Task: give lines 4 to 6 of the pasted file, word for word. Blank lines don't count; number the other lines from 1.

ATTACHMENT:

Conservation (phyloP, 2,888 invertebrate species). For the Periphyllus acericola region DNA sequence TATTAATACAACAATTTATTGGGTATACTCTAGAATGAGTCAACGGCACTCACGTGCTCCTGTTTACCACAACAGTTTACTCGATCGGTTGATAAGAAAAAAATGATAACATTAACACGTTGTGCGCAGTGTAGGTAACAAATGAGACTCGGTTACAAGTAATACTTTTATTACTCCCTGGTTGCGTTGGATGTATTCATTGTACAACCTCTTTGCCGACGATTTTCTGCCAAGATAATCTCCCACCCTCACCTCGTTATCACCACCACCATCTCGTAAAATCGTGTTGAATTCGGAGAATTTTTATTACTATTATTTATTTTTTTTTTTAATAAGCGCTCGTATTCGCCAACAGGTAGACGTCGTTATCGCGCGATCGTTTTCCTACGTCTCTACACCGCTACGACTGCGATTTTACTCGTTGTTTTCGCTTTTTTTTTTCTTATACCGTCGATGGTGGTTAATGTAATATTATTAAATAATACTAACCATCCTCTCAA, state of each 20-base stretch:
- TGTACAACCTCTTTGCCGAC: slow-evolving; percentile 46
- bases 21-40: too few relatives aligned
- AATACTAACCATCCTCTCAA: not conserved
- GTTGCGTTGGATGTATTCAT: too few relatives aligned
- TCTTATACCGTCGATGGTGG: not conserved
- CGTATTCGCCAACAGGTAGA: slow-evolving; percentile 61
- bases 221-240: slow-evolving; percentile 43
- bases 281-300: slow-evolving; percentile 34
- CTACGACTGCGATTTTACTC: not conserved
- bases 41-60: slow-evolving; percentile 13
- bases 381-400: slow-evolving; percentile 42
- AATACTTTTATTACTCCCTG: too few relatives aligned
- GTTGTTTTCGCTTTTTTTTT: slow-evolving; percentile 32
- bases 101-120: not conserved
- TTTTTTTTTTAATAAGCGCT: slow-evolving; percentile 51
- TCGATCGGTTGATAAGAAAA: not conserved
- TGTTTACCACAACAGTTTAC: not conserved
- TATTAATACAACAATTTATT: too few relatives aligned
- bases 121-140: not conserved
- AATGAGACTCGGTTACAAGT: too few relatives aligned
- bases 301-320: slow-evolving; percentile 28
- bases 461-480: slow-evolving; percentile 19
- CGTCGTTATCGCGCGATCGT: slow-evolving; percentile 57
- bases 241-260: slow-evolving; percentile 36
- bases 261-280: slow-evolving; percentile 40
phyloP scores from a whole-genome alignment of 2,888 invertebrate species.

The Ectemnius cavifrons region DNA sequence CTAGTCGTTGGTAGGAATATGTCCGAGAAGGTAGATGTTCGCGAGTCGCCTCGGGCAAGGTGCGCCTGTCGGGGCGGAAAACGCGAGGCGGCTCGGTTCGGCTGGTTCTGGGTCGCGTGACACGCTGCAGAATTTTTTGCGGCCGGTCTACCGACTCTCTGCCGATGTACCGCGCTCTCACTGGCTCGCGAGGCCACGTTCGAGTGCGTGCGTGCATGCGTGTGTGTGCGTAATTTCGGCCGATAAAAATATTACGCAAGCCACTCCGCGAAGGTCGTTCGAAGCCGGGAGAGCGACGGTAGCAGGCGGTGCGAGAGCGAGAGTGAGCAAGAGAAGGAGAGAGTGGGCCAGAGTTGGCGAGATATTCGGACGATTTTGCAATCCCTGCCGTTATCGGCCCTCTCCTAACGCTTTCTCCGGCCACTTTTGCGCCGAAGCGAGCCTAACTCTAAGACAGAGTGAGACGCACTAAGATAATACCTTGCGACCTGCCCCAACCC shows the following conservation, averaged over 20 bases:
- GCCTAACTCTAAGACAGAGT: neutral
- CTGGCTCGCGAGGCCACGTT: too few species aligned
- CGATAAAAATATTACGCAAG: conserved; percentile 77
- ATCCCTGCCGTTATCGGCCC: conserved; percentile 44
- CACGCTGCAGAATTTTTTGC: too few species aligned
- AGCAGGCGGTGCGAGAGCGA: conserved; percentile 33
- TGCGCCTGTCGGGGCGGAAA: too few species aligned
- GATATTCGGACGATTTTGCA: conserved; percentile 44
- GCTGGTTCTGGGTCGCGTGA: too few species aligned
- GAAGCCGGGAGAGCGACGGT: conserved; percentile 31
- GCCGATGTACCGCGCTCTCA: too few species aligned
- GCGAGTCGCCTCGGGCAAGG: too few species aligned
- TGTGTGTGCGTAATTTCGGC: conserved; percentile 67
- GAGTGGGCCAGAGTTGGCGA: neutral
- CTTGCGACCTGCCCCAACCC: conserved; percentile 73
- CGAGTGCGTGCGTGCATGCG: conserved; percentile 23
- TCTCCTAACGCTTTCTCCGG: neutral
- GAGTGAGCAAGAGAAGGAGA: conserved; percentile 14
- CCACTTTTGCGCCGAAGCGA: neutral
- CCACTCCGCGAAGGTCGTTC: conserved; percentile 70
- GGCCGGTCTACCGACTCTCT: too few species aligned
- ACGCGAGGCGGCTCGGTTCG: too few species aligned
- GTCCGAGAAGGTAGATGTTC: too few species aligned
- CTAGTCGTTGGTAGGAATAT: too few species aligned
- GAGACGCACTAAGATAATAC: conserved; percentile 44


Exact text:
- AATACTAACCATCCTCTCAA: not conserved
- GTTGCGTTGGATGTATTCAT: too few relatives aligned
- TCTTATACCGTCGATGGTGG: not conserved